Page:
4 Major HR Trends to Follow in 2022

Sign on desk that reads Trends for 2022

The new year offers employers of all sizes a chance to reflect on how their organization and teams have adapted to recent unprecedented challenges. It's time to turn that reflection into empowered resolutions; to keep refining and improving what informs decisions and what equips employees to do and be their best. How will the HR function continue to evolve and how can HR teams prepare?

Now is the moment to embrace change and leverage data and technology to better connect with your people and grow your business. Consider these emerging trends and how they might shape the way you manage your people in 2022 and beyond.

The new face of work

It's no exaggeration to say that COVID-19 affected workplaces across the world. According to ADP Research Institute's "People at Work: A Global Workforce View" study, within a year, COVID-19 significantly impacted the global workforce. Of the 64% that were negatively impacted, 23% took a pay cut, and 28% lost their jobs entirely. These challenging times provided an opportunity for staff to reevaluate their priorities, and with the world slowly getting back on track, they feel empowered to make employment decisions that best suit their personal and professional goals.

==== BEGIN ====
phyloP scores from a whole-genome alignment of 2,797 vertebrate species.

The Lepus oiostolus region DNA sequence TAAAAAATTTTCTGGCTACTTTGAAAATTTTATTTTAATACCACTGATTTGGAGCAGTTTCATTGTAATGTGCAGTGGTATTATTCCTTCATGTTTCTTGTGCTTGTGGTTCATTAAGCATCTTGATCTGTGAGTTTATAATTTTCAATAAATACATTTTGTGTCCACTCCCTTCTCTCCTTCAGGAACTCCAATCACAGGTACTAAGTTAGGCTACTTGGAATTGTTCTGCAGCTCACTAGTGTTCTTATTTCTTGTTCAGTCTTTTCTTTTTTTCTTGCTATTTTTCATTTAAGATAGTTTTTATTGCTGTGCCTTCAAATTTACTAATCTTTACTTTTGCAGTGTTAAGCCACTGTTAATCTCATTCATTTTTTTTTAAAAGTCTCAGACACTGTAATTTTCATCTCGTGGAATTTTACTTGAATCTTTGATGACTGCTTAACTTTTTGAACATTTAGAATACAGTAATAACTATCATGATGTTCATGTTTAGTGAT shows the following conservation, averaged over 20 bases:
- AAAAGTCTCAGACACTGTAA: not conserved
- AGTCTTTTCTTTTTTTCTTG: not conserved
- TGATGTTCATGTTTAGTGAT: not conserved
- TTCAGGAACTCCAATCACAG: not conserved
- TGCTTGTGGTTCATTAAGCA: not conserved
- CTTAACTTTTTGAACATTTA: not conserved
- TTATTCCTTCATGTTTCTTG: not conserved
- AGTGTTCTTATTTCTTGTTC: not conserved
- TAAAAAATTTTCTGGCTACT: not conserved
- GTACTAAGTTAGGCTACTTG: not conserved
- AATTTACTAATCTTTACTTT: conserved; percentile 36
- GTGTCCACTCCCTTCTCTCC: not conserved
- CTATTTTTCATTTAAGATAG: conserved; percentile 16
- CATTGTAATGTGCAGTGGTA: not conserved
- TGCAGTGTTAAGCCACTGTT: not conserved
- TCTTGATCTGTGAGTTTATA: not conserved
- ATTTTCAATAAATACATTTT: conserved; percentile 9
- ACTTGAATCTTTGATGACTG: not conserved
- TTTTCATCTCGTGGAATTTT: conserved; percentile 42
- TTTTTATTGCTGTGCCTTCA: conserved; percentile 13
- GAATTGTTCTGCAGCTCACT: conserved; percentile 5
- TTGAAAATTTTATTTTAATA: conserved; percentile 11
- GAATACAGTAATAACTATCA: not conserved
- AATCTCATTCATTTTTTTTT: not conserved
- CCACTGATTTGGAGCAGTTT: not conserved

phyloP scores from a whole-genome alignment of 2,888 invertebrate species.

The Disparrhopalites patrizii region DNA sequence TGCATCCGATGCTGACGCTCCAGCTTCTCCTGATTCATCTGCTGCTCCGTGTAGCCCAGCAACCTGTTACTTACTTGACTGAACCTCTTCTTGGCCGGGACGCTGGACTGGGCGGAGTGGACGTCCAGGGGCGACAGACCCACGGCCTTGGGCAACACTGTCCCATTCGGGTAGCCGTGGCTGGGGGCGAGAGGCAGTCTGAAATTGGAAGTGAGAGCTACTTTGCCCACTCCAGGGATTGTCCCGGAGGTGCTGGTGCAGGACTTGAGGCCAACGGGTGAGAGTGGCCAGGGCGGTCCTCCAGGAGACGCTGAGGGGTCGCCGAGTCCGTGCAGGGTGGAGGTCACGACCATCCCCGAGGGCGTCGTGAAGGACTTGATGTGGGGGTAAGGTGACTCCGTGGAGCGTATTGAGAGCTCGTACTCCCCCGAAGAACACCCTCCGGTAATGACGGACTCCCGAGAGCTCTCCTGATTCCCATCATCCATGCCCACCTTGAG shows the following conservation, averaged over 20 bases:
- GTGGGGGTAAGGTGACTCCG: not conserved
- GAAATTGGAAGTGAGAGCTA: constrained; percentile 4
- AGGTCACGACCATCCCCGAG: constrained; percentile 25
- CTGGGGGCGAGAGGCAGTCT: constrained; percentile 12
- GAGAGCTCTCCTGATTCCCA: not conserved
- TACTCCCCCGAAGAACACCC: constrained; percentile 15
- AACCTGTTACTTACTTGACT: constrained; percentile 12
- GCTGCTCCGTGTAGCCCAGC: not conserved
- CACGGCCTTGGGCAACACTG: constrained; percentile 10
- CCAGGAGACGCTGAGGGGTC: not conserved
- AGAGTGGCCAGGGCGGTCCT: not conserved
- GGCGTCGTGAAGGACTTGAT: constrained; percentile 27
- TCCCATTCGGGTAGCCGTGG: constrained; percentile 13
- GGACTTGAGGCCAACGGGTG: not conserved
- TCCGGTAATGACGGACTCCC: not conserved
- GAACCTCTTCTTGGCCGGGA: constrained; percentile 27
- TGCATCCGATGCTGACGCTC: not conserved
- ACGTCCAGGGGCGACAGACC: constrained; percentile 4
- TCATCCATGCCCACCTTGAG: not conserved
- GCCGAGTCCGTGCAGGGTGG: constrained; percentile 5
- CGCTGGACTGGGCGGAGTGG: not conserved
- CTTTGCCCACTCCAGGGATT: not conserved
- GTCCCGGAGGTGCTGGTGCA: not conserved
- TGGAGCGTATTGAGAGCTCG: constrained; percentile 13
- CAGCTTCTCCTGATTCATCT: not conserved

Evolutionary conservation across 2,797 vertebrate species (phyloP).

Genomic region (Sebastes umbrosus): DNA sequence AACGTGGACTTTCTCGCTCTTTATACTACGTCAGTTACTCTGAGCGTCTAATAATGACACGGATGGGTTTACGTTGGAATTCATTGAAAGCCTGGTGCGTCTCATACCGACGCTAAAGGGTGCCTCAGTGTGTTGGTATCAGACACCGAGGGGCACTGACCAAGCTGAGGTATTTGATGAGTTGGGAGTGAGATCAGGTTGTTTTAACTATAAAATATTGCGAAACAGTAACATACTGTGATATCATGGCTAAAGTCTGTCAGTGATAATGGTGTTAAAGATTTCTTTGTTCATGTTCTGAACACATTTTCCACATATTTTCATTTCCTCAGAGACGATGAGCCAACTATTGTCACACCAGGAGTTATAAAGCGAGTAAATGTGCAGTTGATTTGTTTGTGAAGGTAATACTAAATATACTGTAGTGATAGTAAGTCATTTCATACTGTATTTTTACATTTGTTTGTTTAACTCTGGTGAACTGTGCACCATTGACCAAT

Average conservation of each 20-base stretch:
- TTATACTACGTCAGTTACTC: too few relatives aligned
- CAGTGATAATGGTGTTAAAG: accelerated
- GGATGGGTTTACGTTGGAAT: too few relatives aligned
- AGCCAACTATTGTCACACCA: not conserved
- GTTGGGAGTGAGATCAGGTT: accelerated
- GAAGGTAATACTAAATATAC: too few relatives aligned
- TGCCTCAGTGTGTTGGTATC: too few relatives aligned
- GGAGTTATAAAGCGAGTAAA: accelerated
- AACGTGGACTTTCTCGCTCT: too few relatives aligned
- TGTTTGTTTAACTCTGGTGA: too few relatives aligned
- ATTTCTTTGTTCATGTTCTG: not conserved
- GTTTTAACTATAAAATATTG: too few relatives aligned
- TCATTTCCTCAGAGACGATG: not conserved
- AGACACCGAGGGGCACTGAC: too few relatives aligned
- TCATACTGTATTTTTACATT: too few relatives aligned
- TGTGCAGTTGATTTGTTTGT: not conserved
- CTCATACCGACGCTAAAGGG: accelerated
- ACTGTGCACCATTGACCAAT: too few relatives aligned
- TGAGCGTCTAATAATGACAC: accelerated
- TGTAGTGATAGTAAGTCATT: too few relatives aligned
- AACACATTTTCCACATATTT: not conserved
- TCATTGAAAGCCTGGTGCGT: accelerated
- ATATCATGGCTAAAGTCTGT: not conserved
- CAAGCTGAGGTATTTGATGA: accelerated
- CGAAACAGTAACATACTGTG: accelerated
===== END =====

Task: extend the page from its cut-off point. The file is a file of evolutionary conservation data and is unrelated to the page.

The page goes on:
To create a culture of connection while growing their business, employers must turn their attention to the wants and needs of their people more than ever. "Amid all the change," says Don Weinstein, Corporate Vice President of Global Product and Technology at ADP, "one common thread has only grown stronger: People power performance."

But how can organizations update their processes and policies to match the demands of the current employee landscape?

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These four HR trends tell the tale:

1. The value of visibility

While the daily operations of some businesses couldn't be done virtually, those that quickly moved to remote operations have now shifted largely toward hybrid frameworks. The result: creating a situation where work gets done from varying locations.

Making the best use of distributed workforces means increasing employee visibility. This requires reliable access to in-depth "people data" to have more insight into employee engagement and performance. Equipped with this information, managers can better support hybrid teams and develop a culture built on mutual trust and respect, which is critical to retaining and attracting talent. According to recent findings from the ADP Research Institute®, U.S. employees who trust both their teammates and their leaders are seven times more likely to feel "strongly connected" to their organization.

Amid all the change, one common thread has only grown stronger: People power performance.

- Don Weinstein, CVP, ADP, Global Product and Technology

2. The priority of purpose

Speaking of strong connections, it will be essential for corporations to ensure employees feel a sense of purpose in their work. ADP Research Institute found that U.S. workers who feel they are Strongly Connected to their employer are 75 times more likely to be Fully Engaged than those who do not feel connected.